lecture image Other - Joint Coastal Interview with Civil Engineering
Turbulence Resolving Two-Phase Flow Simulations in Wave-driven Boundary Layers and its Implications to the State of Muddy Seabed
Celalettin Ozdemir, Woods Hole Oceanographic Institution
Digital Media Center Theatre
December 03, 2013 - 10:00 am

To understand and predict the hydrodynamics of the environmental flows stipulate the use of a hierarchy of models at different scales despite the increased computational resource availability. The accuracy and predictive capability of the models towards the largest scale in this hierarchy necessitate accurate and robust parameterization of smaller scale physical mechanisms. The large scale hydrodynamics models are extensively used for forecasting the flow nearshore and in the ocean, e.g. to evaluate coastal hazard. Therefore, the accuracy of such models is quite critical for strategy development to measure the adverse effects of environmental flows. In this presentation, the necessity for accurate modeling and parameterization in larger scales will be addressed by the results of turbulence resolving two phase simulations of fine sediment transport in Stokes Boundary layer that cannot be predicted by conventional turbulence closure models.

Understanding the state of the muddy seabed is critical to fine sediment transport, hydrodynamic dissipation, and seabed properties and thereby coast line evolution, national security, and the environment. However, its complete understanding is challenging due to uncertainties in the field such as intermittency of turbulence, sediment-induced density stratification, cohesion among small particles that form fluid-mud mixture. Resolving turbulence and transitional flows and its interaction with mud constitutes an important step towards understanding the fluid-mud dynamics. In this talk, the effect of sediment-induced stable density stratification due to dense deposits in the river mouths, i.e., high mud concentrations, and that due to comparably larger sediment particles in the fluid-mud mixture, i.e., particles with higher settling velocity, on flow turbulence through turbulence resolving simulations will be discussed. Based on the results of these simulations, four states of fluid-mud is revealed in a moderately energetic surface wave field: (i) fully turbulent regime where virtually no turbulence modulation is observed in the case of very dilute sediment concentration, (ii) slightly modified turbulent regime where slight turbulence attenuation is observed (iii) laminar regime with intermittent instability (iv) completely laminar regime due to strong particle-induced stable density stratification. These four regimes can explain the wave energy dissipation and transport of fine particles to long distances under mild gravitational acceleration. The current status of ongoing research on transitional flows in linear and nonlinear wave-driven boundary layers and its comparison with the recent observations in the Louisiana Shelf, and future perspectives shall also be discussed.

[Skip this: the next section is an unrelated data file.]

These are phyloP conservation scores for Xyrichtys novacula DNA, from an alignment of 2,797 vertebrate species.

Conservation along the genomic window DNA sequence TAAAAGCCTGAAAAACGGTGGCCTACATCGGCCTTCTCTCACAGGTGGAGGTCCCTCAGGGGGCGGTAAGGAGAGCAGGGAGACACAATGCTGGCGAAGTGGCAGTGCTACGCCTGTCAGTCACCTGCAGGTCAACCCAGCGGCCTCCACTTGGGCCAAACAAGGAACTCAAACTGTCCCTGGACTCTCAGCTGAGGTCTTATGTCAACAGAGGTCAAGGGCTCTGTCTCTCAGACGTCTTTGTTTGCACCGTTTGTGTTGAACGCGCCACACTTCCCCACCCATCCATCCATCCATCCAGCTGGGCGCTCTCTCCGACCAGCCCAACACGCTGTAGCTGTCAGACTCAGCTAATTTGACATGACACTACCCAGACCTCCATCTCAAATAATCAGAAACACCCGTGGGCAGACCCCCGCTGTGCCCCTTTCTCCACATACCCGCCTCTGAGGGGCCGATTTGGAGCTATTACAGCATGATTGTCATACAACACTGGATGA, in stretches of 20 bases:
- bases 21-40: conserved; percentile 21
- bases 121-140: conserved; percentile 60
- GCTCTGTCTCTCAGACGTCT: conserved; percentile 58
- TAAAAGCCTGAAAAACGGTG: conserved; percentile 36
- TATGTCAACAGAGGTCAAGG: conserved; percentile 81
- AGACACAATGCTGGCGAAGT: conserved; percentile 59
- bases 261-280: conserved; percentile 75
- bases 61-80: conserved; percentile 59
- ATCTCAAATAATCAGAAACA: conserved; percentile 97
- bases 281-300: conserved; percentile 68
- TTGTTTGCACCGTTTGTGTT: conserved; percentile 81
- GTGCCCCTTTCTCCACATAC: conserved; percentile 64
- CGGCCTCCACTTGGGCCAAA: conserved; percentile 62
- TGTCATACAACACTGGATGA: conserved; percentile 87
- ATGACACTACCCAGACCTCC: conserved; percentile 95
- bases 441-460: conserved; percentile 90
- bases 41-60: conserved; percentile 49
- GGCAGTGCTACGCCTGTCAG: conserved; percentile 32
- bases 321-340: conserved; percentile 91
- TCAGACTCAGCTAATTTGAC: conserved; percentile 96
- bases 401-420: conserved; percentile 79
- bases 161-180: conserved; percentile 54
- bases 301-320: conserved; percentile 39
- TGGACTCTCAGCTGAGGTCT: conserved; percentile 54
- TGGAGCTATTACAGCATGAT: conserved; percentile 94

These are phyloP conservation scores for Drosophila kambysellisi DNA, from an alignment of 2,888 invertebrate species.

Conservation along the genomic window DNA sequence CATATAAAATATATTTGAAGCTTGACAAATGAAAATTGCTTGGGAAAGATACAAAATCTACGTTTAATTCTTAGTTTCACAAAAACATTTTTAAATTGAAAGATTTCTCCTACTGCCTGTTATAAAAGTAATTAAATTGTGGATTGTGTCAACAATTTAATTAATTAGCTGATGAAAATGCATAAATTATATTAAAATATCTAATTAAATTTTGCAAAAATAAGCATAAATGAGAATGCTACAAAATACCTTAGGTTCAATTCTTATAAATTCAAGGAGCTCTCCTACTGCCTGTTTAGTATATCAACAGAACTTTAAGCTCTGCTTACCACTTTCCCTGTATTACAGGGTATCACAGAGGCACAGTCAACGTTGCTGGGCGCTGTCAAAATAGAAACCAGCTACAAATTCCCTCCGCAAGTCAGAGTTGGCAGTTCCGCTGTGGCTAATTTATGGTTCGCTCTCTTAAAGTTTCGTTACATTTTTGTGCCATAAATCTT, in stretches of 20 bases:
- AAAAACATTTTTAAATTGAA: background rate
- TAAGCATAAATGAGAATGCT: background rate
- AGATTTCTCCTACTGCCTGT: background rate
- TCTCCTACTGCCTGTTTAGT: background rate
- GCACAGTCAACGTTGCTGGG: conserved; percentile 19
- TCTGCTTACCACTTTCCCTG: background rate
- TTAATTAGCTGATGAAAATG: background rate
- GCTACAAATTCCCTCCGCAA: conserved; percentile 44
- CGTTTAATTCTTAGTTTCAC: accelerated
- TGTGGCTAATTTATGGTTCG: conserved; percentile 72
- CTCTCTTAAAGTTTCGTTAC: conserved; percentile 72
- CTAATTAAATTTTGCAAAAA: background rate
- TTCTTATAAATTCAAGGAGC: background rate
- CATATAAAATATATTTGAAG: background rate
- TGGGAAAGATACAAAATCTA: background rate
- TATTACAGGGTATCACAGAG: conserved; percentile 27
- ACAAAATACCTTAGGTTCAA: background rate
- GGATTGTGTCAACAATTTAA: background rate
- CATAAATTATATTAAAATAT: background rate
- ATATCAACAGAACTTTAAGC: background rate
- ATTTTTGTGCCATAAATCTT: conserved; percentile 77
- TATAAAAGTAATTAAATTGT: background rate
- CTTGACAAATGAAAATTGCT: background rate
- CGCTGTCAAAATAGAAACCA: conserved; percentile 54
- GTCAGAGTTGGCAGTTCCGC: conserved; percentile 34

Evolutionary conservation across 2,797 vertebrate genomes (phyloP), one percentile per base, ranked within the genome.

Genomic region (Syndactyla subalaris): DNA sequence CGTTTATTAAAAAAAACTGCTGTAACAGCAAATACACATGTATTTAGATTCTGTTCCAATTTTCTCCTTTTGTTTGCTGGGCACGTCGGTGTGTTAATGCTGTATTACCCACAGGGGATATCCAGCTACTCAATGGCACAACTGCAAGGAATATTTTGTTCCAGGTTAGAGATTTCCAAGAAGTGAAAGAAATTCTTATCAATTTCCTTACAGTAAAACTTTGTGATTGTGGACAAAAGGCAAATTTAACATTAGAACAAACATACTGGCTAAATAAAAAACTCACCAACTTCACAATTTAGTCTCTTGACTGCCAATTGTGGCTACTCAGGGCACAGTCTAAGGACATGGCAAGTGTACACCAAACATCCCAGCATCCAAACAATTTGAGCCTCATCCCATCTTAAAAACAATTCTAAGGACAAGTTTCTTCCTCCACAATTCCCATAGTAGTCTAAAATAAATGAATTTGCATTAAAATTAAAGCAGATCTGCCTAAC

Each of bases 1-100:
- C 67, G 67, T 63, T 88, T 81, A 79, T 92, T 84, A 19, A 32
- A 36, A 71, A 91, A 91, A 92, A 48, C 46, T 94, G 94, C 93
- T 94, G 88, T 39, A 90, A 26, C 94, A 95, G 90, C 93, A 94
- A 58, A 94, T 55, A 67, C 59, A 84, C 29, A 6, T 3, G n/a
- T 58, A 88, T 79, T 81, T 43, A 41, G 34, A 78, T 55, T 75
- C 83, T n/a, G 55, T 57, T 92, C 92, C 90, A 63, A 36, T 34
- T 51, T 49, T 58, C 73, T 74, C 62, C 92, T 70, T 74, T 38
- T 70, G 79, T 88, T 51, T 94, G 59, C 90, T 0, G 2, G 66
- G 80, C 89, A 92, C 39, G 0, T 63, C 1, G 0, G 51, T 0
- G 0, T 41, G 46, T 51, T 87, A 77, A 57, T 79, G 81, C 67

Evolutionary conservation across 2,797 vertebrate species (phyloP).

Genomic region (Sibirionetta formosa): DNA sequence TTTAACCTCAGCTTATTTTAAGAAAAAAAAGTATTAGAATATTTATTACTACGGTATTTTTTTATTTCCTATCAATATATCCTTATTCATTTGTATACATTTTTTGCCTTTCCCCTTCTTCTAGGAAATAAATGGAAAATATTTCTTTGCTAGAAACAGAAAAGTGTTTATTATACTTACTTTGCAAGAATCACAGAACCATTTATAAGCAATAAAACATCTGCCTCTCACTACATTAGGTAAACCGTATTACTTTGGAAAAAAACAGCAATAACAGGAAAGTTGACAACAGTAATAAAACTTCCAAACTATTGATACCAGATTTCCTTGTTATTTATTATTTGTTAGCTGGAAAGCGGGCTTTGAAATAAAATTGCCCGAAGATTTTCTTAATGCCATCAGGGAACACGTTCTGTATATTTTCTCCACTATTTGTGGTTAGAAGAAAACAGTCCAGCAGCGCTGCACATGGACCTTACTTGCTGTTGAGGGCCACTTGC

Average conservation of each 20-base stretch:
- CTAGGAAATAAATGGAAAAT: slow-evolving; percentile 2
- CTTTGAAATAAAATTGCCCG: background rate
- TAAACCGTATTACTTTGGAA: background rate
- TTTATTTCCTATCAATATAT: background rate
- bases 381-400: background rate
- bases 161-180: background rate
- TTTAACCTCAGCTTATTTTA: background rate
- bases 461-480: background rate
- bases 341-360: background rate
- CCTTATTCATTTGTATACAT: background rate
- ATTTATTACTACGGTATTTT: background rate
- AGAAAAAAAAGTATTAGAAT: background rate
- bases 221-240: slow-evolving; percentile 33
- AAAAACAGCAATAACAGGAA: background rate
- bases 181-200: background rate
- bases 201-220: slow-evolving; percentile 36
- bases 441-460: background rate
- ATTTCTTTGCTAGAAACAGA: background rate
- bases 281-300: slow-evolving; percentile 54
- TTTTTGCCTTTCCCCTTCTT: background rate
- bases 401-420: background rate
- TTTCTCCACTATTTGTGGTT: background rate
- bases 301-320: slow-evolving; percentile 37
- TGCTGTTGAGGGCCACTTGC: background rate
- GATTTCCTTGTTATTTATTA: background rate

Speaker's Bio:

Dr. Celalettin Emre Özdemir graduated with B.S. and M.S. degrees in Civil Engineering Department at the Middle East Technical University, Ankara, Turkey. He earned his Ph.D. from Civil and Coastal Engineering Department at the University of Florida in 2010. Upon his graduation, he worked as a Postdoctoral Researcher at the Center for Applied Coastal Research in University of Delaware. Since 2012, he works as a Postdoctoral Investigator at the Applied Ocean Physics and Engineering Department in Woods Hole Oceanographic Institution.

Dr. Özdemir’s research interests are mainly motivated to understand and predict environmental flows, sediment transport, and fluid structure interaction that have critical implications to evaluation and mitigation of coastal hazard, sustainable design and management practices. His particular expertise is in multiphase flow modeling, simulation and modeling turbulent flows, hydrodynamic stability analyses, and parallel computing. His research efforts are currently focused on understanding the different scales in environmental flows via hierarchy of models. His goal is to improve the predictive capability of the models in the hierarchy towards the larger scales which are extensively used to estimate mixing and transport in flows in ocean and nearshore.